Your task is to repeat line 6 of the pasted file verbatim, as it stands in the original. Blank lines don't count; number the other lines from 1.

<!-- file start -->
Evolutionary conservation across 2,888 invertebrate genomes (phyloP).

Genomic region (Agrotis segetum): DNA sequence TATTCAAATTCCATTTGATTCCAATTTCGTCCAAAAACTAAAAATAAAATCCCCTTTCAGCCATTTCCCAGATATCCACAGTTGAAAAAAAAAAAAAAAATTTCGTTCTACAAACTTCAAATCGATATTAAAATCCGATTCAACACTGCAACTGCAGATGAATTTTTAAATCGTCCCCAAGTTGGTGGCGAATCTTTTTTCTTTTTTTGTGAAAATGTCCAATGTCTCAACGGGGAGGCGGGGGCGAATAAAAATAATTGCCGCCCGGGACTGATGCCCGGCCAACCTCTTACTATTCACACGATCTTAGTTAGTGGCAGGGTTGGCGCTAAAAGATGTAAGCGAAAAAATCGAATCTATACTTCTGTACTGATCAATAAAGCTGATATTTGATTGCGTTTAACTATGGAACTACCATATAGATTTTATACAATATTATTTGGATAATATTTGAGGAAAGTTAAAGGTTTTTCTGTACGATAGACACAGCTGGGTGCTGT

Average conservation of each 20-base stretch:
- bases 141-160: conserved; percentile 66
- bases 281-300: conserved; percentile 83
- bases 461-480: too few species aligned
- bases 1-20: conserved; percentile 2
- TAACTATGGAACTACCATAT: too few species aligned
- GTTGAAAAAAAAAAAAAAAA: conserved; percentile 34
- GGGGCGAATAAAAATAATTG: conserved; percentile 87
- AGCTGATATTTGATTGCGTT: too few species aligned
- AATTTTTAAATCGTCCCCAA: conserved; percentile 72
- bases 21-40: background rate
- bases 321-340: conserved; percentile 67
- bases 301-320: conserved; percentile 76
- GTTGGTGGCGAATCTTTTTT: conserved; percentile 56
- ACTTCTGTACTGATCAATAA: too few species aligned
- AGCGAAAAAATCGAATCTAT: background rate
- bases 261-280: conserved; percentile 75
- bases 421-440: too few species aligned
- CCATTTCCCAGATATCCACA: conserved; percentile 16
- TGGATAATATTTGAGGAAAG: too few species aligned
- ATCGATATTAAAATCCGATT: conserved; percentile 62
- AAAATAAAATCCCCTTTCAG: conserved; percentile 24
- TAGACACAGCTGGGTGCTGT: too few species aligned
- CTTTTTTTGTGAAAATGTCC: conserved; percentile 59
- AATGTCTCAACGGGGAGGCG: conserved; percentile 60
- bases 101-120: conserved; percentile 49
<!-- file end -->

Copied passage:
- bases 461-480: too few species aligned